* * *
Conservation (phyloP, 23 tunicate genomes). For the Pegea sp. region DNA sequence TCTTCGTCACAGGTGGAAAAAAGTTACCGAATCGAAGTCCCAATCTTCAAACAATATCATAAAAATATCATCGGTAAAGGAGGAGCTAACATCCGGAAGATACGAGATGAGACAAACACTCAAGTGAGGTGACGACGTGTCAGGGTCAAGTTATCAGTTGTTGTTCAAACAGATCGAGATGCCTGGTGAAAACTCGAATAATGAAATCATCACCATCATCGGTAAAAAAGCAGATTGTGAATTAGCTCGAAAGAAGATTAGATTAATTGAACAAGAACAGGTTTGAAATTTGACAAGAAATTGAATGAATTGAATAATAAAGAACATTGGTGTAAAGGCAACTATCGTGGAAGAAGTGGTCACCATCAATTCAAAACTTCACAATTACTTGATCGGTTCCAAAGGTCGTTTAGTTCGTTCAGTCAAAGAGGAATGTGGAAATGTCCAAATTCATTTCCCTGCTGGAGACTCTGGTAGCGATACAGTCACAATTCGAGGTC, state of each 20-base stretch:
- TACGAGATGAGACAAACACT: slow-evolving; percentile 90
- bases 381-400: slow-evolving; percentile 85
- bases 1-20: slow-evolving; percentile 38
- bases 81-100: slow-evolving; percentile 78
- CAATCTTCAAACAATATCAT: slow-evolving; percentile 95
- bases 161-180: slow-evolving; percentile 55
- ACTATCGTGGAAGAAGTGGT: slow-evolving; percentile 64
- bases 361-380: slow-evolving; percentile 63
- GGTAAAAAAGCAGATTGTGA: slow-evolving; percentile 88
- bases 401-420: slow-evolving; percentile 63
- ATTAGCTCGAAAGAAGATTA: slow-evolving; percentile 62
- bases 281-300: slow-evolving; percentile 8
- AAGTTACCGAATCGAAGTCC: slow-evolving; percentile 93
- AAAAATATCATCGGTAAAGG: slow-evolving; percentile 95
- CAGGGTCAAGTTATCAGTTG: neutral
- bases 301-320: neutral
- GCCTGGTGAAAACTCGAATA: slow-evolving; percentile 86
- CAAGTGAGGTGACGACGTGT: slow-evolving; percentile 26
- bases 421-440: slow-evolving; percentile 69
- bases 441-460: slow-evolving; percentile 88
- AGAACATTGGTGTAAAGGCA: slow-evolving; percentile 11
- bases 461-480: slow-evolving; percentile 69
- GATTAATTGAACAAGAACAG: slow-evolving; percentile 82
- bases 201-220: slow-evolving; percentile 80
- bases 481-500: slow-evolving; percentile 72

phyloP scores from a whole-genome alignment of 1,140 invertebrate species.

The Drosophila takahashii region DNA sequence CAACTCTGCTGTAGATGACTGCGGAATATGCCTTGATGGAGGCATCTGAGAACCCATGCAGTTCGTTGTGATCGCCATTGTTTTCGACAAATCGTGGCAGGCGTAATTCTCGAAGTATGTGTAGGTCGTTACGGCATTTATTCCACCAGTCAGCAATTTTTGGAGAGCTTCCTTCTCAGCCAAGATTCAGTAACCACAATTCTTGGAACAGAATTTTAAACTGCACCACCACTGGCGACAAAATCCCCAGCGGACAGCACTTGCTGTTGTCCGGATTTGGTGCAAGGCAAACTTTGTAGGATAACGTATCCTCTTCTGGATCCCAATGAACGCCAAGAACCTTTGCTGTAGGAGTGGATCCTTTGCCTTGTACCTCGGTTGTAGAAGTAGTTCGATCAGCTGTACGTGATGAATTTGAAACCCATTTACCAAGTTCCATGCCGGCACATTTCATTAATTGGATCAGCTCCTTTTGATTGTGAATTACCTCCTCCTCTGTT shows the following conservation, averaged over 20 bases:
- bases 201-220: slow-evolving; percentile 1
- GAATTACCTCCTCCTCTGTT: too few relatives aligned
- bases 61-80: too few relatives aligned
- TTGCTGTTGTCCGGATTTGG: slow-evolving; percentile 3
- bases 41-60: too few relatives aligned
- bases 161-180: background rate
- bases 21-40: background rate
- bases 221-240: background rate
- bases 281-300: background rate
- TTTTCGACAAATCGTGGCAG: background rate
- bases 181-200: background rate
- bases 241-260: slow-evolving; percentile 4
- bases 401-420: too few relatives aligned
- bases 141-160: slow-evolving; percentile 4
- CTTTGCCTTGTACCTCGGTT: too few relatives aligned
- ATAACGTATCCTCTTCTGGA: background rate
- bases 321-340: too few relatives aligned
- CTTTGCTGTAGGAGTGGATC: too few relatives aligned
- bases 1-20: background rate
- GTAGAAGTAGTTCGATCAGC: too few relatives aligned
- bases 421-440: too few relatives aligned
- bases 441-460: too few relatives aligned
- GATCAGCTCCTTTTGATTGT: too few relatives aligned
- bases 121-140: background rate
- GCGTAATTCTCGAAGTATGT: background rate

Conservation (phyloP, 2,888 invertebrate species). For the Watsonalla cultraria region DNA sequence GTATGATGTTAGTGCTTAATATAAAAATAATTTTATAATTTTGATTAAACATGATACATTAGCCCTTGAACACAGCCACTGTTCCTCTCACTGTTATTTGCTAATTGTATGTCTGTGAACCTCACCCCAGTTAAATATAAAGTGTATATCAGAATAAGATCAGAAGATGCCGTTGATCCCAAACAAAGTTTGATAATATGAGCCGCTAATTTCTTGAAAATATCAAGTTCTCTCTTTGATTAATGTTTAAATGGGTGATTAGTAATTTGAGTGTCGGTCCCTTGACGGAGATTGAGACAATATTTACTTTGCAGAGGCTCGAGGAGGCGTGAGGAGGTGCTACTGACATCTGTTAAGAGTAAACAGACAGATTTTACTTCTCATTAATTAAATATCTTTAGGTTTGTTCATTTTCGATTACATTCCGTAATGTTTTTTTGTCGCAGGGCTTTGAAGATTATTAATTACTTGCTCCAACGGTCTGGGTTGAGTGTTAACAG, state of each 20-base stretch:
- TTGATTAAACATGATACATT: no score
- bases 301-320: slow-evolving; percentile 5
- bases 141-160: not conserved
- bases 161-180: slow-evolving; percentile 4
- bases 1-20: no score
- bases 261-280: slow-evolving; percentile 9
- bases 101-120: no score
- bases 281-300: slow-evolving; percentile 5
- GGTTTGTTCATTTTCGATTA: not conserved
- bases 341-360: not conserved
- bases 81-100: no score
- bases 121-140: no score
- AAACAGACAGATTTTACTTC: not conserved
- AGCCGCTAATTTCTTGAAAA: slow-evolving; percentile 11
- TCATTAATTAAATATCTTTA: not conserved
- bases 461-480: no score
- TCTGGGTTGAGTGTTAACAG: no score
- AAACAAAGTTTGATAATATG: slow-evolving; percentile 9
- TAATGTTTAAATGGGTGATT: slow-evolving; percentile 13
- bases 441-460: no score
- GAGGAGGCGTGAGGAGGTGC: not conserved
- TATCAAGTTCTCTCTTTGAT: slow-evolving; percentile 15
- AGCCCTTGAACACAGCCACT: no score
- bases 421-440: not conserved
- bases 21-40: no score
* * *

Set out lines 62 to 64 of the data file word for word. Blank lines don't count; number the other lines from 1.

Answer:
- bases 281-300: slow-evolving; percentile 5
- GGTTTGTTCATTTTCGATTA: not conserved
- bases 341-360: not conserved